I’ve written at length before about how Milk takes so much of its strength by surrounding its title character with foils:

Each of its foils for Milk—Smith, Cleve Jones (Hirsch), Jack Lira (Diego Luna), and Dan White (Brolin)—functions to show how Milk is within and without them, to borrow a phrase; in other words, how each of them is an intrinsic piece of Milk’s successes, and how none of them could become as great as Milk.

There are enormous casts in about half of the biopics I’ve selected here—including MilkThe Diary of Anne FrankRedsThe Aviator—but alone among those is the relative brevity of Milk. In a slim movie of a little more than two hours, those foils are squeezed in and moved at speed, never spending too much time on any one person and yet never walking away from an individual until he has served his purpose. If Milk really differs from other Point A to Point Z biopics, it’s in a willingness to cast aside characters before they die. It seems, upon first viewing, that Scott Smith should be by Harvey’s side until the end because we’re used to seeing our Great Men given a consistently suffering and faithful presence at home. After multiple viewings, of course Scott must fall away. He only suits the first Harvey, the one who is much too generous to enter the literally murderous world of big city politics. His later appearances in the movie are always surprising and never unwelcome; he shows up when Harvey is succumbing to the blues at his birthday bash, or to counter Harvey’s Machiavellian (but ultimately effective) plan to show straight Californians they know gay Californians. The lesson of Milk is a hard-earned one: you can’t hold onto everything good.

2) The Aviator (2004), directed by Martin Scorsese – featuring Leonardo DiCaprio as Howard Hughes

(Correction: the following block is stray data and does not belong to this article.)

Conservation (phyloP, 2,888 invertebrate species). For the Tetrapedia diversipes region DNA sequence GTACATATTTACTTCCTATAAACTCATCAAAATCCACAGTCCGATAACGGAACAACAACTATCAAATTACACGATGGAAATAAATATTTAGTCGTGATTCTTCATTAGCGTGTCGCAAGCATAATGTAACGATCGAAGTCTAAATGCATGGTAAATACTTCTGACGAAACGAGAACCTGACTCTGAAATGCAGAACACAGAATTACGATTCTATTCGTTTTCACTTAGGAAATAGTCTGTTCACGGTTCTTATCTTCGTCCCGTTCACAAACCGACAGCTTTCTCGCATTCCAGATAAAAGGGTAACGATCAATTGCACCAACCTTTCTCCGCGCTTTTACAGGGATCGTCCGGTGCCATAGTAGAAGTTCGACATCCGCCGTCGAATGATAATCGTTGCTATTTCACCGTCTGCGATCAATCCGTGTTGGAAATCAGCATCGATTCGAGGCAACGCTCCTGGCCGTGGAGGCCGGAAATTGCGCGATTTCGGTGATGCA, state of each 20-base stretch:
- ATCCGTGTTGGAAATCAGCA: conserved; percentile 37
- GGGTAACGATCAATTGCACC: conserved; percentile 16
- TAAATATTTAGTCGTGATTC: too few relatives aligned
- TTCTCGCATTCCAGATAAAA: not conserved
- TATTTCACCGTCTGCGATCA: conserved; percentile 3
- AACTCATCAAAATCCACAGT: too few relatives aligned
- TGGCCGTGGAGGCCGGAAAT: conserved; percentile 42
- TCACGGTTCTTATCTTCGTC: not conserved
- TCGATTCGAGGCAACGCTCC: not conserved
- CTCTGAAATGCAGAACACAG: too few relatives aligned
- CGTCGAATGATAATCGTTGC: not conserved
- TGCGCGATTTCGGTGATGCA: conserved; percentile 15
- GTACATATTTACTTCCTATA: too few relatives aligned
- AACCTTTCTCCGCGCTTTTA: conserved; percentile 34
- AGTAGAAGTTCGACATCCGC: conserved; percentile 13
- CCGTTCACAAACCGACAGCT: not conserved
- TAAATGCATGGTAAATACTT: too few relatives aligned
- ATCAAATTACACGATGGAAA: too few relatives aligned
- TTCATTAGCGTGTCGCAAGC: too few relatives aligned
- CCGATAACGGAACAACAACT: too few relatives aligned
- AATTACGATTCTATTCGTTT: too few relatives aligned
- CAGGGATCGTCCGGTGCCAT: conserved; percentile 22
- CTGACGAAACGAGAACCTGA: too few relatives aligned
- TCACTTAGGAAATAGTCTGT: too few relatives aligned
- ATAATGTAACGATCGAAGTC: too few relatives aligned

From the beginning of The Aviator, the idea of “quarantine” is brought up again and again. As much as it’s associated with Hughes’ debilitating OCD, which dominates so much of the movie’s attention and our imaginations, it would be true of Howard even if he were psychologically whole. At a hearing meant to cripple his public standing and ultimately force him to give in to a commercial airline monopoly, he tells off his nemesis’ lapdog, Senator Ralph Owen Brewster. “Now, I am supposed to be many things which are not complimentary,” he says. He is mustached now, still showing the effects of the experimental airplane crash which scuttled his good looks and the mental illness which did the same to his youthful vitality. “I am supposed to be capricious—I have been called a playboy—I’ve even been called an eccentric.” All three of those are true, and all three are likely to isolate someone in the long term. His interests may be pretty steady, but it is impossible for even his closest business associates to keep track of what he’ll choose to do next. (Penny’s? Woolworth’s? Sears?) There’s no doubt that his possessive dispositions around women, picking them up like pennies off the street and disposing of them with the same kind of carelessness. He signs a young actress, Faith Domergue, to be under personal contract to him. He is in a long-term, relatively stable relationship with Kate Hepburn, whose relationship with Howard is extraordinarily warm. Yet the scandal rags are still filled from stem to stern with pictures of him going out with every actress in Hollywood. The eccentricity is probably the real killer, even though his taste for being seen with beautiful women is the last straw for Katherine, whose own star is fading. The line between “eccentricity” and “crippling mental illness” is thinner than paper, but it’s hard to believe that even without the OCD Howard Hughes would be a normal dude. Normal people don’t insist on flying their own planes in dangerous experimental flights. Normal people don’t make a massive movie epic and then reshoot it for sound once it’s done. Normal people don’t put everything they have at risk just to prove a point. Normal people don’t plan to build the biggest plane ever and then spend their time worrying about installing the right wheel.